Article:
NBA’s G League makes monster move that could impact college basketball recruiting

While the future of college basketball recruiting as we know it may be changing as a result of what comes from the three-week federal trial in New York City, the NBA’s G League on Thursday announced a move that could change things even quicker.

Beginning with the 2019-20 season, the NBA’s minor league system formerly known as the D League, will offer “Select Contracts” worth $125,000 annually to a small group of athletes who are at least 18 years old but not yet eligible for the NBA Draft.

The prospects who are eligible for these six-figure contracts will be determined by a newly formed group of G League officials who will identify which elite players are eligible for the max contracts. Beyond that, the only requirement is that a player must be 18 by Sept. 15 of the season they would play and, in the case of prospects older than 18, cannot have gone through an NBA Draft in the past.

Cue the one-and-done culture to listen up. These contracts could be aimed specifically at them.

With testimony from the trial alleging that players like former KU forward Billy Preston, one-time Louisville commitment Brian Bowen and former Arizona star DeAndre Ayton were paid between $90,000 and $100,000 just to commit to the programs they did, it’s not hard to see how even more money — the $125,000 offered by the Select Contracts — could entice some prospects to forego college all together and instead start cashing checks while instantly creating an in to the NBA world.

The G League, in a Thursday release, is claiming that these new contracts are merely their answer to the calls for better development for players who might one day become factors in the NBA. But make no mistake about it, the timing here suggests that the G League — and the NBA as a result — are eager and willing to strike during an era of uncertainty for college basketball without creating wholesale rule changes at the NBA level.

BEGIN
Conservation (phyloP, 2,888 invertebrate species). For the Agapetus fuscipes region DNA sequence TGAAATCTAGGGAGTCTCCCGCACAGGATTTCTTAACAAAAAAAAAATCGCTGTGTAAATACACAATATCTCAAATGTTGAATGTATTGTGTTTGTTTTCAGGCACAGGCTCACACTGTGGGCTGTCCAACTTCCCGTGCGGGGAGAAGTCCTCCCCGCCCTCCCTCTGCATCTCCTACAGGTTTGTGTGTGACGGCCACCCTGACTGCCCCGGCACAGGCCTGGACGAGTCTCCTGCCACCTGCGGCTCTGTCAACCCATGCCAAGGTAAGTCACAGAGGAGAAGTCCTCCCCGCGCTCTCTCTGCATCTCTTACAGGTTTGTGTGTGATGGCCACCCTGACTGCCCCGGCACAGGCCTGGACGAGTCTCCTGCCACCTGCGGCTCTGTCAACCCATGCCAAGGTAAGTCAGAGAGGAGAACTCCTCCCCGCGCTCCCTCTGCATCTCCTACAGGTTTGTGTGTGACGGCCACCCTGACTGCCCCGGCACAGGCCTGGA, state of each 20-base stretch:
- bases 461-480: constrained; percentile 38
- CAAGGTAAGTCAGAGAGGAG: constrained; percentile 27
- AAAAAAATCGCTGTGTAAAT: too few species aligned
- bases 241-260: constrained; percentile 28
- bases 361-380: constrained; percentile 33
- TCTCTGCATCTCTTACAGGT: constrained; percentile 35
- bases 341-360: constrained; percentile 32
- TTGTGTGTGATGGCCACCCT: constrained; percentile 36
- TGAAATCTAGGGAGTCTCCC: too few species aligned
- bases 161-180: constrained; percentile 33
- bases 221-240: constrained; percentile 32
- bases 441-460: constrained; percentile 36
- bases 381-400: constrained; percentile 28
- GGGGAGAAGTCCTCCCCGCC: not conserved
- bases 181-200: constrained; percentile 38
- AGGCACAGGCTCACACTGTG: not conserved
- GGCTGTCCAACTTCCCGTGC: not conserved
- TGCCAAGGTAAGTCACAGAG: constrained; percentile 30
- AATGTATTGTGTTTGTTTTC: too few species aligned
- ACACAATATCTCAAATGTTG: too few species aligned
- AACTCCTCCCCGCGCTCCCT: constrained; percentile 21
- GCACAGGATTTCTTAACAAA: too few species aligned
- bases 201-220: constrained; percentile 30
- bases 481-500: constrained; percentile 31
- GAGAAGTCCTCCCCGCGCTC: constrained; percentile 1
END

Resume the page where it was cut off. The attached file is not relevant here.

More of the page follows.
“Select Contracts are an answer to the basketball community’s call for additional development options for elite players before they are eligible for the NBA,” said NBA G League President Malcolm Turner in a news release. “The supporting infrastructure surrounding these newly created Select Contracts is designed to provide a rich offering of basketball and life skills developmental tools for top young players to grow along their professional paths from high school to the pros.”

It’s hard to know today exactly what kind of impact these new contracts could have on the college game. Not all elite prospects are going to (a) be eligible for these new contracts or (b) desire to sign one. Some prospects — perhaps several — still will desire the college basketball pit stop, where they can receive top-tier coaching, immeasurable marketing opportunities (mostly via so many of their games being on national television and, of course, the NCAA Tournament) and a bridge between their high school lives and basketball as a full-time job.

But there’s no doubt that some will not. Heck, just this year, Darius Bazley, a five-star recruit ranked No. 18 in the 2018 class by, opted out of his commitment to Syracuse to jump straight to the G League. And that was before the creation of the Select Contracts and at a much lower annual salary.

The Select Contracts are merely the latest move in an ongoing effort by the G League to make their roster spots more attractive — read: more profitable — and improve the status of the league while also offering younger players currently prohibited from the joining the NBA until they turn 19 a path outside of college basketball.

In addition to higher salaries in general, the G League also recently has increased the number of two-way contracts it can offer, which not only adds money to a player’s potential earnings, but also creates a cleaner, easier path to playing time in the NBA.

It’s too early to speculate too much, either way, about what these new contracts might mean. But it’s not hard to imagine a player like former KU forward Cliff Alexander signing a Select Contract, taking the money and trying his hand in the G League before entering the draft and less likely that future Top 5 picks and multimillionaires Andrew Wiggins and Josh Jackson would go this route.

For the latter, the year at Kansas was as much about building a brand as it was the basketball.


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